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Heated argument erupts as Speaker adjourns session for lack of quorum

Govt wasting citizens’ time, disrupting legislation: MP Jawhar

KUWAIT CITY, Jan 19: National Assembly Speaker Marzouq Al-Ghanim adjourned the session on Tuesday due to the absence of the government which resigned recently. The decision led to a heated argument between him and a number of MPs due to differences in the interpretation of the relevant articles of the Constitution.

Al-Ghanim pointed out the decision to adjourn the session is in accordance with the Constitution and parliamentary traditions, adding that five former speakers did the same in a similar situation from1968 to 2021. He cited the last paragraph of Article 116 of the Constitution, stating that the government must be represented either by the Prime Minister or one of the ministers for a parliamentary session to push through. He argued that although Article 97 of the Constitution stipulates the presence of more than half of the MPs is necessary for a quorum, this article should be implemented in line with Article 116.

Absence
Citing parliamentary traditions, Al-Ghanim said former Speaker Ahmed Zaid Al-Sarhan adjourned the session on Jan 9, 1968 in the presence of the late constitutional experts Professor Othman Khalil Othman and Professor Ibrahem Abdulwahab due to the absence of the government. He added speakers adjourned sessions on 28 occasions because of the absence of the government. He stressed that he fully respects the MPs’ points of view, urging them to submit a proposal to the Constitutional Court to explain the disputed articles and this resulted in a heated argument between them. He said Law No. 14/ 1973 on the establishment of the Constitutional Court states it is the only entity to rule on constitutional disputes and it is the only body authorized to interpret and explain articles of the Constitution.

He added that in the 2016 Parliament, MP Mubarak Haif Al- Hajraf submitted a proposal to for the Constitutional Court to explain Articles 97 and 116 but the voting result was a tie – 27 votes in favor and 27 against. He and the previous government were among those who approved the proposal, reiterating his call for the MPs to resubmit the proposal. He went on to say that he adjourned the session on Jan 6, 2021 for the same reason but no one objected at the time and nobody said such action is a violation of the Constitution.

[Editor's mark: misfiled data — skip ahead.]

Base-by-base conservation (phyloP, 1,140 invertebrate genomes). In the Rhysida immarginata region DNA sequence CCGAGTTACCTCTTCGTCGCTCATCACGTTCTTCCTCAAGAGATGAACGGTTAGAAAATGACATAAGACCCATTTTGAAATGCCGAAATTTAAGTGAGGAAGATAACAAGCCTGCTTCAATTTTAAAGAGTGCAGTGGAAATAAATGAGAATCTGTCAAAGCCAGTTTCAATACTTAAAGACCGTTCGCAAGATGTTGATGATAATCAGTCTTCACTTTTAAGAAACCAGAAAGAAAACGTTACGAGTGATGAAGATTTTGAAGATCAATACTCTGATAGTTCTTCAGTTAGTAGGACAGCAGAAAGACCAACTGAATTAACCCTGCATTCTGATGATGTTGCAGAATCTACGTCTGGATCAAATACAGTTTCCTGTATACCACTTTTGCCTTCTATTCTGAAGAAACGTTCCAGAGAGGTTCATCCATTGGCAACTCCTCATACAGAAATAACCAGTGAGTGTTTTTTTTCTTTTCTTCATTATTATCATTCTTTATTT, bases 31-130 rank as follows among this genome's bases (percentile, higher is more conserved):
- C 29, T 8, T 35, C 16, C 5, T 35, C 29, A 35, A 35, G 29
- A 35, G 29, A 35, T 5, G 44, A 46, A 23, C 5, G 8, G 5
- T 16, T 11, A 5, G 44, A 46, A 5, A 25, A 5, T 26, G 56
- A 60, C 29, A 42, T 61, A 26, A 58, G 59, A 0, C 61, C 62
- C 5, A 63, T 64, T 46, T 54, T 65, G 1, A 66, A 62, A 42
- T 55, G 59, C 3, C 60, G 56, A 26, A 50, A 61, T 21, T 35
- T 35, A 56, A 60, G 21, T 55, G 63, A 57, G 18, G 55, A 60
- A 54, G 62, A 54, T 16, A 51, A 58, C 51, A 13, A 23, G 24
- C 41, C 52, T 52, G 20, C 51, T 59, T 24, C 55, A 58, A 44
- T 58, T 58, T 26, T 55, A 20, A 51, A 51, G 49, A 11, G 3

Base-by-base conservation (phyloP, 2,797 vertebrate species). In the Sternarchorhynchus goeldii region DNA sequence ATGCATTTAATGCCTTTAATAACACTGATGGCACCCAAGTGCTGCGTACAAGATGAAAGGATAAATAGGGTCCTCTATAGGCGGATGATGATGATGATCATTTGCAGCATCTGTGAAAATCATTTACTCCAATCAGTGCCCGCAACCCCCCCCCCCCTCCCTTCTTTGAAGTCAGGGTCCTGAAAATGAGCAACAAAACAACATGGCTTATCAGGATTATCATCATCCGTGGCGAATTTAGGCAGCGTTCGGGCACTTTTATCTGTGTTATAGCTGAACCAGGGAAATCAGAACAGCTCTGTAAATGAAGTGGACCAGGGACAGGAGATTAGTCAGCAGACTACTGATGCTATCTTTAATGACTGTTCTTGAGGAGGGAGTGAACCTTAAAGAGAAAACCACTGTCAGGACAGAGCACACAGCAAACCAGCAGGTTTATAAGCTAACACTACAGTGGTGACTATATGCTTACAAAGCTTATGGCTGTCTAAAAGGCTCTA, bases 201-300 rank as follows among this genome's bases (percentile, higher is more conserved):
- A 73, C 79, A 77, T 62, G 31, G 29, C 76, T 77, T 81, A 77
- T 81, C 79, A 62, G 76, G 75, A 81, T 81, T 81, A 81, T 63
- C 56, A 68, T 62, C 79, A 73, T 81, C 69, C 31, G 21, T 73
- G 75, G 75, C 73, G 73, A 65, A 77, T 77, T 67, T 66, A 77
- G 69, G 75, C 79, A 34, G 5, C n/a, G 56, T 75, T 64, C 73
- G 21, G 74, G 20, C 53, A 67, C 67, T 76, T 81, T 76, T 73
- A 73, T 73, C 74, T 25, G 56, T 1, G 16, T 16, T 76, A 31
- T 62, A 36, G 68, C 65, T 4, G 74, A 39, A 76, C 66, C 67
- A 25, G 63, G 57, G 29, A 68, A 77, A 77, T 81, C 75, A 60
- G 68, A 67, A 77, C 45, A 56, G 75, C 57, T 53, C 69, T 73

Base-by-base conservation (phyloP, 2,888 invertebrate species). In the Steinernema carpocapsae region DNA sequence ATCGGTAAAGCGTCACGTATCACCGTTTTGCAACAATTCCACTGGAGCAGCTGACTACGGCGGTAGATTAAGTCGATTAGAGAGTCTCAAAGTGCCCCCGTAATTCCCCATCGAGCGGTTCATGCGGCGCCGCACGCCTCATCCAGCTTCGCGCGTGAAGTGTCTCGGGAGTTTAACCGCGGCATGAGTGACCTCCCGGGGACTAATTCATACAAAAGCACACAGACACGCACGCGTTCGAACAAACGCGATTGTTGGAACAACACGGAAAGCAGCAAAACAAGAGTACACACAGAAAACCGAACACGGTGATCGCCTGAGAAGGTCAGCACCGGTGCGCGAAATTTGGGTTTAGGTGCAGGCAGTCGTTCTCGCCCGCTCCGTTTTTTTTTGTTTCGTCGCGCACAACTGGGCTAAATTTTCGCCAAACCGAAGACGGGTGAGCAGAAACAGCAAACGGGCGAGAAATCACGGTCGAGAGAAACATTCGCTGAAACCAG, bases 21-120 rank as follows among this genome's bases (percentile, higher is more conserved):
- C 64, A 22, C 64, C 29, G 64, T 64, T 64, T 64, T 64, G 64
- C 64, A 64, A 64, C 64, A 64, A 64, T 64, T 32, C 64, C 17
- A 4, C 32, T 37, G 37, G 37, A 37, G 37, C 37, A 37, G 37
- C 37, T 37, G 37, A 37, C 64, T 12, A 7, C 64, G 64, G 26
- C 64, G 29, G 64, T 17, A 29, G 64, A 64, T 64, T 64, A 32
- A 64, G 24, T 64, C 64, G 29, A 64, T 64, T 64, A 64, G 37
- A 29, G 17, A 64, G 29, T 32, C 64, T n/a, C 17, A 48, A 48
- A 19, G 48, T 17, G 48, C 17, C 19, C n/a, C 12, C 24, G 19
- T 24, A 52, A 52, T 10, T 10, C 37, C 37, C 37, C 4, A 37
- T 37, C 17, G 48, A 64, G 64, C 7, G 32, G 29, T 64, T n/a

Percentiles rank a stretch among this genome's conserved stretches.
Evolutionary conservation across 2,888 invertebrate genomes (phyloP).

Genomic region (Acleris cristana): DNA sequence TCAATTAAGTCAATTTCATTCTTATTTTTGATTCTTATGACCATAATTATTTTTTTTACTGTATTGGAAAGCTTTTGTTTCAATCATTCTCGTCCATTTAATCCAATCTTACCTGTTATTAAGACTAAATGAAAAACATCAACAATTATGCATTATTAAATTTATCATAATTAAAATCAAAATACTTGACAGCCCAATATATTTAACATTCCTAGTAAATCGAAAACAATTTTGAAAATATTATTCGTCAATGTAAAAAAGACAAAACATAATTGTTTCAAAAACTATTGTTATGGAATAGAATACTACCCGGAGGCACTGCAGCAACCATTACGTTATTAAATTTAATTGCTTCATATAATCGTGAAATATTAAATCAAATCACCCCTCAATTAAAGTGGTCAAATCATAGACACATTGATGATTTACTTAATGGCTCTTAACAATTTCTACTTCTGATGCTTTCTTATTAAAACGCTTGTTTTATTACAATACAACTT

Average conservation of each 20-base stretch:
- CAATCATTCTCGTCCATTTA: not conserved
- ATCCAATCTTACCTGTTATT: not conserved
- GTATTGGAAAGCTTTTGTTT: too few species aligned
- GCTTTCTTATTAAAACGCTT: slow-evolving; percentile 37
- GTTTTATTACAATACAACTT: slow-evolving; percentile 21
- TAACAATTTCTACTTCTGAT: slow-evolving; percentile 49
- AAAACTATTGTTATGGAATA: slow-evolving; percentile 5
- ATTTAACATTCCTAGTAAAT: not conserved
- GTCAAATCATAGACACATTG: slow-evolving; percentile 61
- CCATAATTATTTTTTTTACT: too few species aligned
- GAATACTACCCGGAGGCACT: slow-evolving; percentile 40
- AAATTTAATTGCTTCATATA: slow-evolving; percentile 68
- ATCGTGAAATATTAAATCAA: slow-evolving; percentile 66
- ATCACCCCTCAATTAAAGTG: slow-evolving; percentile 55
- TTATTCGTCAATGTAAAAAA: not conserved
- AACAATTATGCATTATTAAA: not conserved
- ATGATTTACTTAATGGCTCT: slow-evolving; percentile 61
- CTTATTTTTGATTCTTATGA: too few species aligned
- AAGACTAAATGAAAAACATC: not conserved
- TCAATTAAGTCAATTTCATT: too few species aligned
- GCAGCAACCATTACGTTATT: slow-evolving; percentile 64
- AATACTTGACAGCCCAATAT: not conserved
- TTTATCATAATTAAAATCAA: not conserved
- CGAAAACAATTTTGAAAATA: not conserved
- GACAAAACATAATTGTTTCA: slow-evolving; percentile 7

On the other hand, several MPs expressed dissatisfaction over the decision of Al-Ghanim to adjourn the session. MP Abdullah Al-Mudaf said Article 97 stipulates that the presence of more than half of the MPs is required to achieve quorum; while Article 116 states the government should attend the session but its presence or absence has no bearing on the legitimacy of the session. MP Hassan Jawhar asked Al-Ghanim what will happen if the government does not attend parliamentary sessions for a couple of years, then the speaker retored: “What if the MPs do not attend for a couple of years, is it possible to hold the session in their absence?”

Stealing
Jawhar described the absence of the government as stealing the citizens’ time and disrupting legislative work. He asserted the excuse of the government is unacceptable, adding that resignation does not mean the government will not attend the sessions as it continues to function until its successor is formed. He pointed out that Article 107 of the Constitution does not allow the government to disrupt parliamentary sessions, even in the event that the Parliament is dissolved. He clarified that in case the Parliament is dissolved and the government did not call for elections within the grace period of two months, the Parliament resumes its sessions as if it was not dissolved.

On Article 116, he stressed the need to read it from the beginning to fully understand it. He said the articles gives the Parliament the right to summon the concerned minister to a discussion of matters related to his ministry and the government must be represented either by Prime Minister or one of the ministers. He criticized the attitude of Al-Ghanim, saying that it is wrong to depend on traditions if there are clear constitutional articles. He warned the new government will be in an era of unforgettable lessons if it adopts the attitude of its predecessor – stealing the nation’s time.

By Saeed Mahmoud Saleh Arab Times Staff

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